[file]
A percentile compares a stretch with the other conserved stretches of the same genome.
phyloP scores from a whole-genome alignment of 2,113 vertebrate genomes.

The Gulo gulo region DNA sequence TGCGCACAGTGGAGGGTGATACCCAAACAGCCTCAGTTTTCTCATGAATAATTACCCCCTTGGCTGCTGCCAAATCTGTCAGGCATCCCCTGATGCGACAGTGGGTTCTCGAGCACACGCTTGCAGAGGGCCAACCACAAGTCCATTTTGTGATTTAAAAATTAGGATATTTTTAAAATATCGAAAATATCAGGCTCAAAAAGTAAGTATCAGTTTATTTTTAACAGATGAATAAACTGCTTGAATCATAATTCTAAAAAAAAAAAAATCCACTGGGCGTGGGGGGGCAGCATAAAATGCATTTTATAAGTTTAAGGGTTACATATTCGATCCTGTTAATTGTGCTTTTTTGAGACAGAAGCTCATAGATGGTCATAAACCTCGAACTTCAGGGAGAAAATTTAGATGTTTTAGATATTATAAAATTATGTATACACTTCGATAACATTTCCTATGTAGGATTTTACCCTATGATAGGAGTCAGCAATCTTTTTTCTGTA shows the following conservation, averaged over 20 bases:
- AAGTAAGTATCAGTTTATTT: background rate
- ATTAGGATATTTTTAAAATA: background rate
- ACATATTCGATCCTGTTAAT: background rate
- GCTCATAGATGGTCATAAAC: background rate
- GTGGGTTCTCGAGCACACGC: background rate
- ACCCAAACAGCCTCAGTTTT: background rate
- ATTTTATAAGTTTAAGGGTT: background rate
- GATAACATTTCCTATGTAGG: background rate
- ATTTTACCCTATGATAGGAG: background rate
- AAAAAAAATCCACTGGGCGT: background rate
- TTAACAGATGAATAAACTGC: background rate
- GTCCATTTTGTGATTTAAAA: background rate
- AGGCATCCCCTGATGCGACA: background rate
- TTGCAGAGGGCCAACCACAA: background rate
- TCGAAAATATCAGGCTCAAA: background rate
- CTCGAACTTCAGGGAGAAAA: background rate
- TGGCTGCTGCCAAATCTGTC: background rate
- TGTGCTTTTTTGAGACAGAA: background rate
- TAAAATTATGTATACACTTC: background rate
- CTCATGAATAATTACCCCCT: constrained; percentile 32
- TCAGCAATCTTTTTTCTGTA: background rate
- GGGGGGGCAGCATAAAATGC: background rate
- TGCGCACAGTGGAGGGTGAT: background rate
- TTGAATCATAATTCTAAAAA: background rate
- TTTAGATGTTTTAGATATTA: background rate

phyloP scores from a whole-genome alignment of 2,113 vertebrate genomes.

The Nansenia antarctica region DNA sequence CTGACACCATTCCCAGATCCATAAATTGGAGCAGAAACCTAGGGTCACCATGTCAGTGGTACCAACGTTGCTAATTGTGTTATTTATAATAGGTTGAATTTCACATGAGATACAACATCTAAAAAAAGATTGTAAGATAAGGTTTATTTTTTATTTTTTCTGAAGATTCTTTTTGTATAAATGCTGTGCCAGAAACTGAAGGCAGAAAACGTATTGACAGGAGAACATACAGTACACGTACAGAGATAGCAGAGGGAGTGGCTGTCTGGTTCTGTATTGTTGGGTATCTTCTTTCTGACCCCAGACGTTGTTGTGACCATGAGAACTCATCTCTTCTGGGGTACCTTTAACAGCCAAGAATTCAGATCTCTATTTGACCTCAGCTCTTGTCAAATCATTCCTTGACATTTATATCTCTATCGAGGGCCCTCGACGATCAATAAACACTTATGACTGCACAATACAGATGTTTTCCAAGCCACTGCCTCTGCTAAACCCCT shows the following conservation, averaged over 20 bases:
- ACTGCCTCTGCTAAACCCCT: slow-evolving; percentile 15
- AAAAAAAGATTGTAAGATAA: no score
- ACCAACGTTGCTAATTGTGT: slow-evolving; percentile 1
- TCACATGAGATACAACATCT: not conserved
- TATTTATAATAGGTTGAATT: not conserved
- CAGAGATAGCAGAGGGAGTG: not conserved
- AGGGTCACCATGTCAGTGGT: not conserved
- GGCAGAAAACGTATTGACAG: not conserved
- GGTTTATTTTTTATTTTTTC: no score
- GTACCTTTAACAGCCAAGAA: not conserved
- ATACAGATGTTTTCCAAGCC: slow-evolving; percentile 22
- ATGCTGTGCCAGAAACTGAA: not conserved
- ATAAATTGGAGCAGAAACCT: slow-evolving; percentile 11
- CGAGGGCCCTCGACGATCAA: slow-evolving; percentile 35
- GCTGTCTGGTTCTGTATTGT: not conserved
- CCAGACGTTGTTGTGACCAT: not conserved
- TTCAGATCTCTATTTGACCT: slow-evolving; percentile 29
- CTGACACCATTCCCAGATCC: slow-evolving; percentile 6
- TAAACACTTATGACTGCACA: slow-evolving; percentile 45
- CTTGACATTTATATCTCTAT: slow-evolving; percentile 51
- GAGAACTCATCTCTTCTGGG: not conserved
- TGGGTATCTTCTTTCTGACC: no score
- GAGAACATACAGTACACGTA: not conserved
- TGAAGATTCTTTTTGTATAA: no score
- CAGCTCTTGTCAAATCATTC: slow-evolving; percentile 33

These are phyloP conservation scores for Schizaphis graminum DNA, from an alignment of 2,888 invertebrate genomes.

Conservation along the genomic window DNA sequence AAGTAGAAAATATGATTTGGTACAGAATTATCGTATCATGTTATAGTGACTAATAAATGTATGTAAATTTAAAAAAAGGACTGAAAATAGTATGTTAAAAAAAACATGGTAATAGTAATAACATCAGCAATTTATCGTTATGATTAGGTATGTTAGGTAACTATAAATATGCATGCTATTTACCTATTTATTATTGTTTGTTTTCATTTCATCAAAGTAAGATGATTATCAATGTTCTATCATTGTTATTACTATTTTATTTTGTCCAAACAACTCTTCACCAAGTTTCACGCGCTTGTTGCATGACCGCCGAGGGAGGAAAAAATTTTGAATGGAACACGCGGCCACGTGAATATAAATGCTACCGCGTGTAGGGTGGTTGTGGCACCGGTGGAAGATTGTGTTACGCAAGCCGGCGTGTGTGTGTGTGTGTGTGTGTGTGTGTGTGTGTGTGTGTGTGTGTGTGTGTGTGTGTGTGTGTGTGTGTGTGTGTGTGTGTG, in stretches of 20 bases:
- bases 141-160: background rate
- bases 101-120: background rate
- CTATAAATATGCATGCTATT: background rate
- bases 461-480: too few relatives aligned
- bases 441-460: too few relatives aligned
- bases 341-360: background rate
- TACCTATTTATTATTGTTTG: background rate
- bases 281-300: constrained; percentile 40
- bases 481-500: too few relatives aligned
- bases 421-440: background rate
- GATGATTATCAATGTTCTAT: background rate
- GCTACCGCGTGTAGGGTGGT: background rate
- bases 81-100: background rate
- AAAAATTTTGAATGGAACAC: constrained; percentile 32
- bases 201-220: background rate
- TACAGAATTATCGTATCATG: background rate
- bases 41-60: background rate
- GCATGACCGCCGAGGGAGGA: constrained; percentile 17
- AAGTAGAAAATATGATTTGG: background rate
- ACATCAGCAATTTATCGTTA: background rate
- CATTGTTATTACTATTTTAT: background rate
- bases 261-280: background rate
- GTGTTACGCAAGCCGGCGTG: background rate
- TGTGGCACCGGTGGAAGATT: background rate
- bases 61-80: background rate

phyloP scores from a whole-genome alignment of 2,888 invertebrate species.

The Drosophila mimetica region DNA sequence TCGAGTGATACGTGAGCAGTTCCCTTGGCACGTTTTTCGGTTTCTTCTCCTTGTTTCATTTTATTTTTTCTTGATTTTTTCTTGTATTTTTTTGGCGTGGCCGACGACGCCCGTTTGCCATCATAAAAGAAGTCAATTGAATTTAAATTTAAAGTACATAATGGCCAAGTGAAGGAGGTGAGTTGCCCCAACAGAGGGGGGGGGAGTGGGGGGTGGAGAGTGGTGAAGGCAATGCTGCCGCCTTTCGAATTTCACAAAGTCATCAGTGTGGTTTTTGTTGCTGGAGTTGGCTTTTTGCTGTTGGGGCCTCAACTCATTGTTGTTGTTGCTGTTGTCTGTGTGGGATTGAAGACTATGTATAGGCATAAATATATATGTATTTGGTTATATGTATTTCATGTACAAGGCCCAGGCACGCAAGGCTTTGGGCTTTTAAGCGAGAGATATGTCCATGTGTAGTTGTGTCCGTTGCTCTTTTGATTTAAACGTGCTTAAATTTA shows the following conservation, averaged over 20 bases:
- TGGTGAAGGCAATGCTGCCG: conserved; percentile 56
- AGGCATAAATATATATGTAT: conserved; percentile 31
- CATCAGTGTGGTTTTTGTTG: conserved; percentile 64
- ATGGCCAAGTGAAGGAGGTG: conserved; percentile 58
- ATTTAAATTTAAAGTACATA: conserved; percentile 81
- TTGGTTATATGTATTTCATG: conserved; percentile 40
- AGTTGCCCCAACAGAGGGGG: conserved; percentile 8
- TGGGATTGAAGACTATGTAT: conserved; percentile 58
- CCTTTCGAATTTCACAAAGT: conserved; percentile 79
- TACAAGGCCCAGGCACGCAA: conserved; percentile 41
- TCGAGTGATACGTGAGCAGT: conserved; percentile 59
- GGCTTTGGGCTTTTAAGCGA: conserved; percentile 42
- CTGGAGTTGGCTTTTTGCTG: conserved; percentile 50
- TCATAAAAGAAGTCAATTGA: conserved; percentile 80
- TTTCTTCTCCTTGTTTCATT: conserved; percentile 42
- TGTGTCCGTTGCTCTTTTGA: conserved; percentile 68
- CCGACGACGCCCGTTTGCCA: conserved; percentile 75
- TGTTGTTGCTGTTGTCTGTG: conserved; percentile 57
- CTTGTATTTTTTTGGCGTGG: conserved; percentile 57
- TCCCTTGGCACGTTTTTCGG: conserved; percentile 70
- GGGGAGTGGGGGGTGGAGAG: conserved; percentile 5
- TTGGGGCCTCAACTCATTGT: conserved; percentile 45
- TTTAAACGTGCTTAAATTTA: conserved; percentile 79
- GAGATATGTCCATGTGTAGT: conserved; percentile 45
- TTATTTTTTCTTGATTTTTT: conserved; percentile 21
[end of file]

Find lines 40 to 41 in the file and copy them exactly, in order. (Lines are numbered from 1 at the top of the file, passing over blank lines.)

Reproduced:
- GTACCTTTAACAGCCAAGAA: not conserved
- ATACAGATGTTTTCCAAGCC: slow-evolving; percentile 22